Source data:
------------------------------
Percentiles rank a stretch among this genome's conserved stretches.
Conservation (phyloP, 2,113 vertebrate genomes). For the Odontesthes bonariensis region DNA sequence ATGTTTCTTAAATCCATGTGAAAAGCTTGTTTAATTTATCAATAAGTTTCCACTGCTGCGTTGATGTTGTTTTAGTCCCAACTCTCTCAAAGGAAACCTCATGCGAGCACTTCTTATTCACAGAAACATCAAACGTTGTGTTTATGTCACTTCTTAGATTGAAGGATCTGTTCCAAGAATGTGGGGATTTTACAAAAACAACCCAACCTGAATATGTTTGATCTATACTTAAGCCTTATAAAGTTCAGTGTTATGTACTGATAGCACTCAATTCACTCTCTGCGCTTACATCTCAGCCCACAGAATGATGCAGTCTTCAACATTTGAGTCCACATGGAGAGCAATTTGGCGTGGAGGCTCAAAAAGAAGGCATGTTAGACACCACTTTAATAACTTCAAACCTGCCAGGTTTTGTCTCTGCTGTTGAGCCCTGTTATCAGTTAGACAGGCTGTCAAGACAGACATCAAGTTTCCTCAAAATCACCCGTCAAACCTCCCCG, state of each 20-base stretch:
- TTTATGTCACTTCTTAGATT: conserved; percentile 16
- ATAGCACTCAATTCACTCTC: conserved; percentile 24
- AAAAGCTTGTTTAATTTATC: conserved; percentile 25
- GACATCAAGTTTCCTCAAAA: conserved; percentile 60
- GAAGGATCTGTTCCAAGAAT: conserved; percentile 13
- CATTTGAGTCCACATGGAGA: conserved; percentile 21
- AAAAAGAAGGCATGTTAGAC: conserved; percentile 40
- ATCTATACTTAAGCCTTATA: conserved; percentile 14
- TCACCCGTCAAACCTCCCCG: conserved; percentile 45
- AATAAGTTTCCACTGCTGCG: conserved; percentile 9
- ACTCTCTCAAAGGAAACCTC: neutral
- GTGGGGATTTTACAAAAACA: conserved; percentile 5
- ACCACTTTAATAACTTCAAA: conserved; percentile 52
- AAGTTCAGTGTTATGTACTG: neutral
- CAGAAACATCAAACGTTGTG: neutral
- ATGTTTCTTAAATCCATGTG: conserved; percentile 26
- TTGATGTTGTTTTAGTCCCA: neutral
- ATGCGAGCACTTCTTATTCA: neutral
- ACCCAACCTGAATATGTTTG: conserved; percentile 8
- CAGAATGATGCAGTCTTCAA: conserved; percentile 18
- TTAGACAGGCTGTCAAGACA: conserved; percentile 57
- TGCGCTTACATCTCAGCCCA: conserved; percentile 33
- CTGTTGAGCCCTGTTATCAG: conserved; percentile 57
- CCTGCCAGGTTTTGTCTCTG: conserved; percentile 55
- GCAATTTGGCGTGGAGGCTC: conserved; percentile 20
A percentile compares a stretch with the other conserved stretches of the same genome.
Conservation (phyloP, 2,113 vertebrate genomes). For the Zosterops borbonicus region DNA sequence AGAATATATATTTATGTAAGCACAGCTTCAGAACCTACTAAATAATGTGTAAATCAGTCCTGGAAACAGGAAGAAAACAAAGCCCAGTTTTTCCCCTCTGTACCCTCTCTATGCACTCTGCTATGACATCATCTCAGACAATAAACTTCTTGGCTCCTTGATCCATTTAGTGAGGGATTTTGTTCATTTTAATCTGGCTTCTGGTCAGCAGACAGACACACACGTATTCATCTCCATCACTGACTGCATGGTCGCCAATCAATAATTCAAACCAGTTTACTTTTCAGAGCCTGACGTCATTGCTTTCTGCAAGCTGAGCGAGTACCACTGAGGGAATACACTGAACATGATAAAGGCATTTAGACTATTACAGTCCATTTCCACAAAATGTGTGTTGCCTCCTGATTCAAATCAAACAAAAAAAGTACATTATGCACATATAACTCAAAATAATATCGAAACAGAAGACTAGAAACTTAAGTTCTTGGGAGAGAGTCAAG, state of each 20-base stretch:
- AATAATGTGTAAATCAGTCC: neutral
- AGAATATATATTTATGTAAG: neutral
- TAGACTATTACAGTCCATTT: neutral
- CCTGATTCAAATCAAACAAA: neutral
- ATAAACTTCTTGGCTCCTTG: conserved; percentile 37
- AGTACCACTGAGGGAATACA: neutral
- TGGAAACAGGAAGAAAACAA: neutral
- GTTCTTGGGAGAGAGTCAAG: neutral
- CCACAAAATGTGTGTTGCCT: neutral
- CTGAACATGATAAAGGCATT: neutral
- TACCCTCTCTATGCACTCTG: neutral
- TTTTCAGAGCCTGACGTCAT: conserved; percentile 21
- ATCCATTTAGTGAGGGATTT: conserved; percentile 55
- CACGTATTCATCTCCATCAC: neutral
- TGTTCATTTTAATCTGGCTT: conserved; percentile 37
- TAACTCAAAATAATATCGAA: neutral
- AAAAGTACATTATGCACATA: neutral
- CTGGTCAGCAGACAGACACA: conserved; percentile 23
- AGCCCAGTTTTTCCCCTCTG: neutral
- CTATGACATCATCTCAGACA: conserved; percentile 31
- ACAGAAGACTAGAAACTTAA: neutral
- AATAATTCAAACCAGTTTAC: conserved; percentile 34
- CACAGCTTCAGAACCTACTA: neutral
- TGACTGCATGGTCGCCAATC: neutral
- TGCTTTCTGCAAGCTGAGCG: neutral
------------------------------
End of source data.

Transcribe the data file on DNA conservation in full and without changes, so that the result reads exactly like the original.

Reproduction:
Percentiles rank a stretch among this genome's conserved stretches.
Conservation (phyloP, 2,113 vertebrate genomes). For the Odontesthes bonariensis region DNA sequence ATGTTTCTTAAATCCATGTGAAAAGCTTGTTTAATTTATCAATAAGTTTCCACTGCTGCGTTGATGTTGTTTTAGTCCCAACTCTCTCAAAGGAAACCTCATGCGAGCACTTCTTATTCACAGAAACATCAAACGTTGTGTTTATGTCACTTCTTAGATTGAAGGATCTGTTCCAAGAATGTGGGGATTTTACAAAAACAACCCAACCTGAATATGTTTGATCTATACTTAAGCCTTATAAAGTTCAGTGTTATGTACTGATAGCACTCAATTCACTCTCTGCGCTTACATCTCAGCCCACAGAATGATGCAGTCTTCAACATTTGAGTCCACATGGAGAGCAATTTGGCGTGGAGGCTCAAAAAGAAGGCATGTTAGACACCACTTTAATAACTTCAAACCTGCCAGGTTTTGTCTCTGCTGTTGAGCCCTGTTATCAGTTAGACAGGCTGTCAAGACAGACATCAAGTTTCCTCAAAATCACCCGTCAAACCTCCCCG, state of each 20-base stretch:
- TTTATGTCACTTCTTAGATT: conserved; percentile 16
- ATAGCACTCAATTCACTCTC: conserved; percentile 24
- AAAAGCTTGTTTAATTTATC: conserved; percentile 25
- GACATCAAGTTTCCTCAAAA: conserved; percentile 60
- GAAGGATCTGTTCCAAGAAT: conserved; percentile 13
- CATTTGAGTCCACATGGAGA: conserved; percentile 21
- AAAAAGAAGGCATGTTAGAC: conserved; percentile 40
- ATCTATACTTAAGCCTTATA: conserved; percentile 14
- TCACCCGTCAAACCTCCCCG: conserved; percentile 45
- AATAAGTTTCCACTGCTGCG: conserved; percentile 9
- ACTCTCTCAAAGGAAACCTC: neutral
- GTGGGGATTTTACAAAAACA: conserved; percentile 5
- ACCACTTTAATAACTTCAAA: conserved; percentile 52
- AAGTTCAGTGTTATGTACTG: neutral
- CAGAAACATCAAACGTTGTG: neutral
- ATGTTTCTTAAATCCATGTG: conserved; percentile 26
- TTGATGTTGTTTTAGTCCCA: neutral
- ATGCGAGCACTTCTTATTCA: neutral
- ACCCAACCTGAATATGTTTG: conserved; percentile 8
- CAGAATGATGCAGTCTTCAA: conserved; percentile 18
- TTAGACAGGCTGTCAAGACA: conserved; percentile 57
- TGCGCTTACATCTCAGCCCA: conserved; percentile 33
- CTGTTGAGCCCTGTTATCAG: conserved; percentile 57
- CCTGCCAGGTTTTGTCTCTG: conserved; percentile 55
- GCAATTTGGCGTGGAGGCTC: conserved; percentile 20
A percentile compares a stretch with the other conserved stretches of the same genome.
Conservation (phyloP, 2,113 vertebrate genomes). For the Zosterops borbonicus region DNA sequence AGAATATATATTTATGTAAGCACAGCTTCAGAACCTACTAAATAATGTGTAAATCAGTCCTGGAAACAGGAAGAAAACAAAGCCCAGTTTTTCCCCTCTGTACCCTCTCTATGCACTCTGCTATGACATCATCTCAGACAATAAACTTCTTGGCTCCTTGATCCATTTAGTGAGGGATTTTGTTCATTTTAATCTGGCTTCTGGTCAGCAGACAGACACACACGTATTCATCTCCATCACTGACTGCATGGTCGCCAATCAATAATTCAAACCAGTTTACTTTTCAGAGCCTGACGTCATTGCTTTCTGCAAGCTGAGCGAGTACCACTGAGGGAATACACTGAACATGATAAAGGCATTTAGACTATTACAGTCCATTTCCACAAAATGTGTGTTGCCTCCTGATTCAAATCAAACAAAAAAAGTACATTATGCACATATAACTCAAAATAATATCGAAACAGAAGACTAGAAACTTAAGTTCTTGGGAGAGAGTCAAG, state of each 20-base stretch:
- AATAATGTGTAAATCAGTCC: neutral
- AGAATATATATTTATGTAAG: neutral
- TAGACTATTACAGTCCATTT: neutral
- CCTGATTCAAATCAAACAAA: neutral
- ATAAACTTCTTGGCTCCTTG: conserved; percentile 37
- AGTACCACTGAGGGAATACA: neutral
- TGGAAACAGGAAGAAAACAA: neutral
- GTTCTTGGGAGAGAGTCAAG: neutral
- CCACAAAATGTGTGTTGCCT: neutral
- CTGAACATGATAAAGGCATT: neutral
- TACCCTCTCTATGCACTCTG: neutral
- TTTTCAGAGCCTGACGTCAT: conserved; percentile 21
- ATCCATTTAGTGAGGGATTT: conserved; percentile 55
- CACGTATTCATCTCCATCAC: neutral
- TGTTCATTTTAATCTGGCTT: conserved; percentile 37
- TAACTCAAAATAATATCGAA: neutral
- AAAAGTACATTATGCACATA: neutral
- CTGGTCAGCAGACAGACACA: conserved; percentile 23
- AGCCCAGTTTTTCCCCTCTG: neutral
- CTATGACATCATCTCAGACA: conserved; percentile 31
- ACAGAAGACTAGAAACTTAA: neutral
- AATAATTCAAACCAGTTTAC: conserved; percentile 34
- CACAGCTTCAGAACCTACTA: neutral
- TGACTGCATGGTCGCCAATC: neutral
- TGCTTTCTGCAAGCTGAGCG: neutral